Online Dictionary Shares Most Looked Up Idioms Internationally & Top New Word Requests
OAKLAND, Calif., October 18, 2017 – The grass is always greener on the other side of the fence where the chickens come home to roost, catch my drift? If not, you’re in luck – Dictionary.com, the leading online and mobile English-language resource, today released data on the most searched idioms across the globe to determine which phrases leave people perplexed. Additionally, the company shared a list of the most searched for words that are not currently in the dictionary, giving a glimpse into some of the biggest trends of the last year.
“John Steinbeck may be one of the great American authors, but Americans don’t always understand the meaning behind one of his popular titles,” said Dictionary.com lexicographer, Jane Solomon. “’The best-laid plans of mice and men often go awry’ is the most searched idiom globally, but U.S. searchers are looking it up over 70 percent more than their international counterparts, possibly because this book is so often assigned in American schools. After mice and men comes heartbreak – ‘hell hath no fury like a woman scorned’ is searched 46 percent more internationally than in the U.S., but is still the second highest searched idiom overall.”
We Won’t Beat Around the Bush. Dictionary.com’s Top 10 Most Searched Idioms Are:
- The best-laid plans of mice and men often go awry
- 70% more lookups in the U.S. than internationally
- Hell hath no fury like a woman scorned
- 46% more lookups internationally than in the U.S.
- Can’t see the forest for the trees
- 53% more lookups in the U.S. than internationally
- You can catch more flies with honey than with vinegar
- 74% more lookups in the U.S. than internationally
- The grass is always greener on the other side of the fence
- 54% more international lookups than U.S.
- Don’t look a gift horse in the mouth
- 5% more lookups in the U.S. than internationally
- What’s good for the goose is good for the gander
- 8% more lookups in the U.S. than internationally
- You’ve made your bed, now lie in it
- 16% more lookups in the U.S. than internationally
- Albatross around one’s neck
- 28% more lookups in the U.S. than internationally
- Get someone’s goat
- 4% more lookups in the U.S. than internationally
“We’ve all been part of a conversation, email, or text message at one point or another where someone uses an idiom or phrase that makes us go, ‘huh?’ – and that’s precisely the reason we wanted to dig in to see which of those our U.S. and international users were searching most frequently,” said Liz McMillan, CEO of Dictionary.com. “Our users turn to us for all of their language needs, whether it’s searching for correct spelling or getting more insight into an unfamiliar phrase.”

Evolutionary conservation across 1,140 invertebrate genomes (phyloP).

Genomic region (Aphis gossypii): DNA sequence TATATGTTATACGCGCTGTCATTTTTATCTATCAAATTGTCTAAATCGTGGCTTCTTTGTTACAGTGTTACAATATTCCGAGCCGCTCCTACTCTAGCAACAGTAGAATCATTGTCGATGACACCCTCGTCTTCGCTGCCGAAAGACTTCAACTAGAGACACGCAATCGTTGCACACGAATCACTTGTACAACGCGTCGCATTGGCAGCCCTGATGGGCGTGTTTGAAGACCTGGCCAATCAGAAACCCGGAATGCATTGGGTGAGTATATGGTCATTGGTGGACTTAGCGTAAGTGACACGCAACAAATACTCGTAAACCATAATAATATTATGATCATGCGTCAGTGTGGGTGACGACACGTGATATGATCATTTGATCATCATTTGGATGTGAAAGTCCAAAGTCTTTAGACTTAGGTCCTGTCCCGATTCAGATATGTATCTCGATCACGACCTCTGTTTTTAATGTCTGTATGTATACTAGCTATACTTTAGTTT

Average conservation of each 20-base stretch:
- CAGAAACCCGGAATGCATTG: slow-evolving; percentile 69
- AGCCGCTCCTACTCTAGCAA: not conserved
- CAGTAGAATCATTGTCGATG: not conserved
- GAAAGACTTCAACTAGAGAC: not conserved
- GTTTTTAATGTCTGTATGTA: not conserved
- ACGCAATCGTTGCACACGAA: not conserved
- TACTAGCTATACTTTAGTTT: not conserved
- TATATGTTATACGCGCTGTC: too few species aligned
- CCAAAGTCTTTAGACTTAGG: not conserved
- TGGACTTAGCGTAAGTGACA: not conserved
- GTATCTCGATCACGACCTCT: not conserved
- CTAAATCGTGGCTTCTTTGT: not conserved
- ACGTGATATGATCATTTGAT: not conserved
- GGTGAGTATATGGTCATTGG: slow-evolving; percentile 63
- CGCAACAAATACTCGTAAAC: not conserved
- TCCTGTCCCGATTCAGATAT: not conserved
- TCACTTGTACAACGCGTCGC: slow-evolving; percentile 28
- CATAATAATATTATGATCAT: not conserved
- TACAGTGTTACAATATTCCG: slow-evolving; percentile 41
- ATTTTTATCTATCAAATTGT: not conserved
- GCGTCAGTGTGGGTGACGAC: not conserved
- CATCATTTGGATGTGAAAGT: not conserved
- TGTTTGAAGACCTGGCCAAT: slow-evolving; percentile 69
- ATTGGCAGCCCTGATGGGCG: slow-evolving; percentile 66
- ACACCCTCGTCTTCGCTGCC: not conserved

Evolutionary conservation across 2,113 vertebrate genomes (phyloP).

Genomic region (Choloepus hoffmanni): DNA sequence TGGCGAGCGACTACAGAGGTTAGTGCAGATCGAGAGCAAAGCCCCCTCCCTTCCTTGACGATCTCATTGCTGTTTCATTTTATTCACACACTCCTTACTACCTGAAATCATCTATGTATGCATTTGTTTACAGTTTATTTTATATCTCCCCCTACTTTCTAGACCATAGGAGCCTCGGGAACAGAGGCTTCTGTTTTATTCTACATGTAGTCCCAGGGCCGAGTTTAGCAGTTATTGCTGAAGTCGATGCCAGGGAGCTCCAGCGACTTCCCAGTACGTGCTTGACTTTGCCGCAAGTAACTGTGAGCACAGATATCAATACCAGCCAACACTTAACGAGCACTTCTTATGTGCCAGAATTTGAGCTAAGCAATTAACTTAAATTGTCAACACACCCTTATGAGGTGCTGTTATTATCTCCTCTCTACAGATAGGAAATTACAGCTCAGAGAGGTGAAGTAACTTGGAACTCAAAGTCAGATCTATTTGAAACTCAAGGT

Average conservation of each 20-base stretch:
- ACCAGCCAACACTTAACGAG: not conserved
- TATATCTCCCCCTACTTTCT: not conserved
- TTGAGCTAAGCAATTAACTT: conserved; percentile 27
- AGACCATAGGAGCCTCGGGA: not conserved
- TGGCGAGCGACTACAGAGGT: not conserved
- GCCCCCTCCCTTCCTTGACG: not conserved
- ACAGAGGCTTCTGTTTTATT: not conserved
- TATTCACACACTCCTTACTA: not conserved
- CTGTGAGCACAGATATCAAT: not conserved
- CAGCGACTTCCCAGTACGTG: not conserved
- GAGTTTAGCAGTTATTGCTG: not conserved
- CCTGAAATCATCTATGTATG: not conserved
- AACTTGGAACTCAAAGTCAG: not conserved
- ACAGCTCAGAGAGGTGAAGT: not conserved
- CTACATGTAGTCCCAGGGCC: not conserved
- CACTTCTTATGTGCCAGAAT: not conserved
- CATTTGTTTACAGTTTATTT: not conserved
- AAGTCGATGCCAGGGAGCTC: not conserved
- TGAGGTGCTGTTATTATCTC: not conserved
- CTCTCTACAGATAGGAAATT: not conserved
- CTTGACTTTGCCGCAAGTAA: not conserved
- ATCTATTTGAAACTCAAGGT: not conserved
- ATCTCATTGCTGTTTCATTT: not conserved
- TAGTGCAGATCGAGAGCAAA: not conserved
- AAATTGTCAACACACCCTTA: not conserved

More interesting data emerges when looking at idioms beyond the top ten list:
- When in Rome, do as the Romans do
- International Dictionary.com users search this 77% more than U.S. users
- Like shooting fish in a barrel
- S. users search this 24% more than international users
- Once in a blue moon
- International users search this 129% more than U.S. users
Tracking Trending Terminology
“In addition to keeping track of interesting idioms, we frequently analyze data on words that people are searching that don’t have a current entry on Dictionary.com. We’ve found that many of these terms originate or are popularized by current events and pop culture,” continued Solomon. “This current list of most searched for new words highlights trends we’ve seen in politics, music, and more.”
- Antifa: A shortened version of anti-facist that has risen in popularity in the last year.
- Covfefe: Spurred by President Trump’s tweet, users rushed to Dictionary.com to see if this mysterious combination of letters has a meaning.
- Cuck: This word has been used in political arguments and is a shortened version of cuckold; typically meant as an insult to emasculate others.
- Despacito: The name of Luis Fonsi and Justin Bieber’s hit song, the Spanish word translates as slowly.
- Fidget spinner: These toys rose to fame in 2017, becoming so popular that schools had to ban students from using them in class.
- Hygge: This word of Danish origin is hard to capture perfectly in English, but has nonetheless been used by consumer and brand alike to convey a feeling of coziness.
- Smize: Supermodel Tyra Banks is to thank for this word, which means to smile with one’s eyes.
- Turnt: A playful misspelling of “turned;” usually shows one’s excitement for a party or event.
- Vax: Short for vaccination.
- Welp: The verbal equivalent of a shrug; an ambivalent or exasperated expression.
Dictionary.com, an IAC (NASDAQ: IAC) company, is the world’s leading, definitive online and mobile resource dedicated to helping people master the art of language. We provide tens of millions of global monthly users with reliable access to millions of definitions, synonyms, audio pronunciations, example sentences, translations and spelling help through our services at Dictionary.com and Thesaurus.com. Our leading mobile applications for reference and education have been downloaded more than 100 million times.